Suzanne Flynn, Associate Professor of English

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In this new Next Page column, Suzanne Flynn, Associate Professor of English, confesses which of the “classics” she hasn’t read, shares which Victorian poets and novelists are among her favorites, and explains how her students connect with literature from the 19th century.

What kind of reader were you as a child? What were your favorite childhood books? 

Suzanne Flynn, Associate Professor of English, never tires of reading Thomas Hardy’s novels.
Suzanne Flynn, Associate Professor of English, never tires of reading Thomas Hardy’s novels.

Last spring I read Dan DeNicola’s “Next Page” blog, and I identified with his story of reading the backs of cereal boxes and then moving on to encyclopedias. I can identify completely! My family’s multi-volume encyclopedia was located on the bottom shelf of our living room’s built-in bookshelf. That bookshelf and the armchair in front of it formed a little triangle of space where I would sit, pulling out random volumes of the encyclopedia and reading whatever entry hit my eye first. I would be there for hours sometimes.

As a small child, my favorite reading was from a wonderful children’s book my grandmother kept in the “children’s room” of her house. It was called The Bumper Book, and it contained all sorts of nursery rhymes, short tales, etc. I memorized several of Robert Louis Stevenson’s short poems from his Child’s Garden of Verses and Edward Lear’s wonderful nonsense poem, “The Owl and the Pussycat.” In a great example of “everything comes around,” I’m now teaching a course on “The Golden Age of Children’s Literature” in which I teach both Stevenson and Lear.

Your specialty is Victorian writers. Who is your favorite? 
The Victorian period is so long and filled with wonderful writers, that it’s impossible to choose just one. Among poets, though, I’d have to say my favorite is Gerard Manley Hopkins. Hopkins was a convert to Roman Catholicism; he eventually joined the Jesuit order. Most of his poetry is deeply spiritual, but also filled with a Wordsworthian appreciation for the natural world. His love and deep sympathy with humanity also shines through his poems; he’s rather like Whitman in that regard. I rarely teach Hopkins’ verse though, partially because his work is so precious to me that I respond badly to anyone who doesn’t share my reverence for the poems.

As for novelists, sorry – it’s impossible to choose. As I tell my students, more than 60,000 novels were published during Victoria’s reign. Of course, most of them have been deservedly forgotten, but even a very selective list of the finest fictional works of the period is long. Dickens, the Brontë sisters, George Eliot – they’re all on my “favorites” list. I never tire of reading Thomas Hardy’s novels, even though I know some of them (or at least passages from some of them) by heart.

What do you do to have your students fall in love with the Victorians?
Surprisingly, I don’t have to work very hard to have students fall in love with the Victorians. Of course, students are intimidated by the length of some Victorian novels – most fall between 500 and 700 pages, sometimes more – but once they “dig in,” most of my students find themselves compelled to continue. These novels, or at least most of them, were written in serial form; they were designed to keep readers coming back for more. As for the subject matter, I contend that – despite the obvious differences between the 21st century and the 19th – we are battling with many of the same issues raised during the Victorian period, especially class and gender struggles. When Dickens focuses on the huge divide between the rich and the poor, or when Charlotte Brontë exposes the frustration within a young woman’s heart, my students can immediately find parallels within their own society and even within themselves.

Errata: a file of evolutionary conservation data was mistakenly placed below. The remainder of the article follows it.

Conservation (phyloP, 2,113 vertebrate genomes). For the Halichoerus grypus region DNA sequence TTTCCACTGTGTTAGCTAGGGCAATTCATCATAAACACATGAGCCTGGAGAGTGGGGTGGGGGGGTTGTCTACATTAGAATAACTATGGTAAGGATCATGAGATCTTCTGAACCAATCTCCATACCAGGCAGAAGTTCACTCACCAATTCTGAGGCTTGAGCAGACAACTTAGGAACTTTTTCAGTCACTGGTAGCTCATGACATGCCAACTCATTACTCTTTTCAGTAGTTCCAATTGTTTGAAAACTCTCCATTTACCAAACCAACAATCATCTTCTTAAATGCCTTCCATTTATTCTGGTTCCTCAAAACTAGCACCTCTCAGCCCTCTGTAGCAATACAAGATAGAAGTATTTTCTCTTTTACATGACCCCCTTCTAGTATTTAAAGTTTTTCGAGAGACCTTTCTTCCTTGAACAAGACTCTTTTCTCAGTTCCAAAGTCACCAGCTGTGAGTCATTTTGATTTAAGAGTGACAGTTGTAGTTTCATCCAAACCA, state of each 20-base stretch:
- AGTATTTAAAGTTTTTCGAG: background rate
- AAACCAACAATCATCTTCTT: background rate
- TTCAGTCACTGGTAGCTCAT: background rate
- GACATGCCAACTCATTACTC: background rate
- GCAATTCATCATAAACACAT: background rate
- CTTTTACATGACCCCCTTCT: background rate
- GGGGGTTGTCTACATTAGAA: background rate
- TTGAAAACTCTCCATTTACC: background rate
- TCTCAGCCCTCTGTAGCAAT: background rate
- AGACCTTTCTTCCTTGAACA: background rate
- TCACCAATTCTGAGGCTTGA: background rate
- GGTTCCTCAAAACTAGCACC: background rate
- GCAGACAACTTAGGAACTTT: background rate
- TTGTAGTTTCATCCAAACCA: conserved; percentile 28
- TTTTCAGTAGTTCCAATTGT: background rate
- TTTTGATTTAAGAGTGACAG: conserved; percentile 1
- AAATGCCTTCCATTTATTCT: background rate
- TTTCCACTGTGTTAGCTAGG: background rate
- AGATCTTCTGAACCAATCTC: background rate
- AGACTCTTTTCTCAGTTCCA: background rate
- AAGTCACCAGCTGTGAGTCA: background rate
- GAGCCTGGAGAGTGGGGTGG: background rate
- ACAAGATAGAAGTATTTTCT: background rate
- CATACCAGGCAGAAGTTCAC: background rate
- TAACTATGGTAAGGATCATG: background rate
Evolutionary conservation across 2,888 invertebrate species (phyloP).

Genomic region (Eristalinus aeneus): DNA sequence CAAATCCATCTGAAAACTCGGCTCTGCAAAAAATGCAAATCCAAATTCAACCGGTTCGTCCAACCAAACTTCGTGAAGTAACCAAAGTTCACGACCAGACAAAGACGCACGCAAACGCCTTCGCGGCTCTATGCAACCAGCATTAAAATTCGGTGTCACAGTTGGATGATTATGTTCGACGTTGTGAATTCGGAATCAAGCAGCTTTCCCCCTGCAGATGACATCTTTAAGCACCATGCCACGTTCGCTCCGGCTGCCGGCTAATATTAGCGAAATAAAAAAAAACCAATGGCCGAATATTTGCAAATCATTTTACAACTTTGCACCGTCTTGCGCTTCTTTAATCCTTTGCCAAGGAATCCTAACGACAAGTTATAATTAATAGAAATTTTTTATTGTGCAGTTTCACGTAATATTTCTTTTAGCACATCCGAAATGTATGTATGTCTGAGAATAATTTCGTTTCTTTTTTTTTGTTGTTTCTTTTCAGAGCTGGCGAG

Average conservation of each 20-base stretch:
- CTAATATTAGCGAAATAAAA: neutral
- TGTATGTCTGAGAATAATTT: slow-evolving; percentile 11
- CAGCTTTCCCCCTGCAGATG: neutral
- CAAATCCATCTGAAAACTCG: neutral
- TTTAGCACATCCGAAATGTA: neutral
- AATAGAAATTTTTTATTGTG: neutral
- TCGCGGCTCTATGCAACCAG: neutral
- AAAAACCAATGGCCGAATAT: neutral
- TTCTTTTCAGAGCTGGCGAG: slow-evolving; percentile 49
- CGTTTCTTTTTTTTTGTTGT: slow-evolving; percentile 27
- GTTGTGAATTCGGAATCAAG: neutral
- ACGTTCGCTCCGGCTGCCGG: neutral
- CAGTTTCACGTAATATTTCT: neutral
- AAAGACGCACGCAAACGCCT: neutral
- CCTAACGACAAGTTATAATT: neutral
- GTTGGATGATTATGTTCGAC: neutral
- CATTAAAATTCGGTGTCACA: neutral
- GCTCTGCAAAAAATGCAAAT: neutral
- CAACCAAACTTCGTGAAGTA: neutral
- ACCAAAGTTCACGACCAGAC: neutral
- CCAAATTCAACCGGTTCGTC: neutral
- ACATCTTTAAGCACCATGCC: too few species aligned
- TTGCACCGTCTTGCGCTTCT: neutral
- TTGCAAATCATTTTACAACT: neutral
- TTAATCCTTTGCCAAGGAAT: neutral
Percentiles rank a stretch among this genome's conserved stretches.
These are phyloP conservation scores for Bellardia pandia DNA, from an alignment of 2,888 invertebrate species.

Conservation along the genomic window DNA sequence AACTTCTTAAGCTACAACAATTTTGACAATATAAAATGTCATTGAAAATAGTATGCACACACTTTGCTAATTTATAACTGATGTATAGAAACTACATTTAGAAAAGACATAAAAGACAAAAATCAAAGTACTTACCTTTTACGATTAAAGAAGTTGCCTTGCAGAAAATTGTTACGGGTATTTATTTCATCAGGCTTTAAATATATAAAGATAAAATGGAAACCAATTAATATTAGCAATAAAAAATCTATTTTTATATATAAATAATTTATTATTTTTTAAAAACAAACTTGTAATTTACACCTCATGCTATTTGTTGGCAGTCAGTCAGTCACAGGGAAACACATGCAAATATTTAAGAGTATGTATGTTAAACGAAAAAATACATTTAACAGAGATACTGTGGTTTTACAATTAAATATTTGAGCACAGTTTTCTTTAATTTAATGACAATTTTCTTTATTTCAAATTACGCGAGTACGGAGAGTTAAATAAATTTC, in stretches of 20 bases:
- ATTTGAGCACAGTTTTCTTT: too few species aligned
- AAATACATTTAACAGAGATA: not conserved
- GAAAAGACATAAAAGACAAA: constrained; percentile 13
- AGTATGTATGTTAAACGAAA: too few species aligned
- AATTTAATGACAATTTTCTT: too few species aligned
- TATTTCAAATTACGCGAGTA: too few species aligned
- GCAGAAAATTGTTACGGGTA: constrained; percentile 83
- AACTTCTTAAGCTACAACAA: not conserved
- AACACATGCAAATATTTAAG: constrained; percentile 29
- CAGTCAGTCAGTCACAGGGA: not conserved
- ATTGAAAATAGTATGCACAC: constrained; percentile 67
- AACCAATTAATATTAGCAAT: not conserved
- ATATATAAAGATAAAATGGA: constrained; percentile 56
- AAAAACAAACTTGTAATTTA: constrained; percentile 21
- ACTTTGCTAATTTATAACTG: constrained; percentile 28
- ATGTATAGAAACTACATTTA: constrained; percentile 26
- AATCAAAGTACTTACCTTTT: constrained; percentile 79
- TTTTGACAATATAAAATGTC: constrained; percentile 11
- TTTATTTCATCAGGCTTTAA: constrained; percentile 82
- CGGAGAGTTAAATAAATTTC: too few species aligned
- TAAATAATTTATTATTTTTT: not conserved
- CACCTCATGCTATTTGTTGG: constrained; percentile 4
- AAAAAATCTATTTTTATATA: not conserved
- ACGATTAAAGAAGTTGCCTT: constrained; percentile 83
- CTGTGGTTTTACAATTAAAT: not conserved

What are you reading now (or have read recently) that you would recommend?
I’m just finishing up All the Light We Cannot See by Anthony Doerr. What a devastatingly beautiful book! I also read My Brilliant Friend by Elena Ferrante not too long ago. Ferrante’s writing style (of course, I was reading the novel in translation) was not my cup of tea, but I completely related to the narrative of friends who take different paths in life. I actually don’t have the chance to read as much contemporary fiction as I’d like, given that I have so much reading to do related to my courses and my research. So when I do have time to read a book for the sheer pleasure of reading – no note-taking, no highlighting – I’m careful to choose one that comes highly recommended. I’ve actually gotten great ideas from the You Gotta Read This booklet each summer.

What are you planning to read next?
I’ve got a long list of books I should’ve read long ago and haven’t – some fairly contemporary, some classics. I’d like to read The Nightingale (like All the Light, set in WWII France), The Goldfinch, The Moor’s Account, and Wolf Hall (I love historical fiction). I haven’t decided yet whether I want to read Go Set a Watchman; To Kill a Mockingbird was the first novel I read as a child that made a huge impression. Confession time: among classics, I haven’t yet read War and Peace, The Grapes of Wrath, or The Wings of the Dove. Even among Victorian novels, I’ve missed a few: Little Dorrit by Dickens, The Tenant of Wildfell Hall by Anne Brontë, and Cranford by Elizabeth Gaskell. I could go on, but the point is clear: no matter how much time I spend reading, there’s always a long, long list of books still to read.

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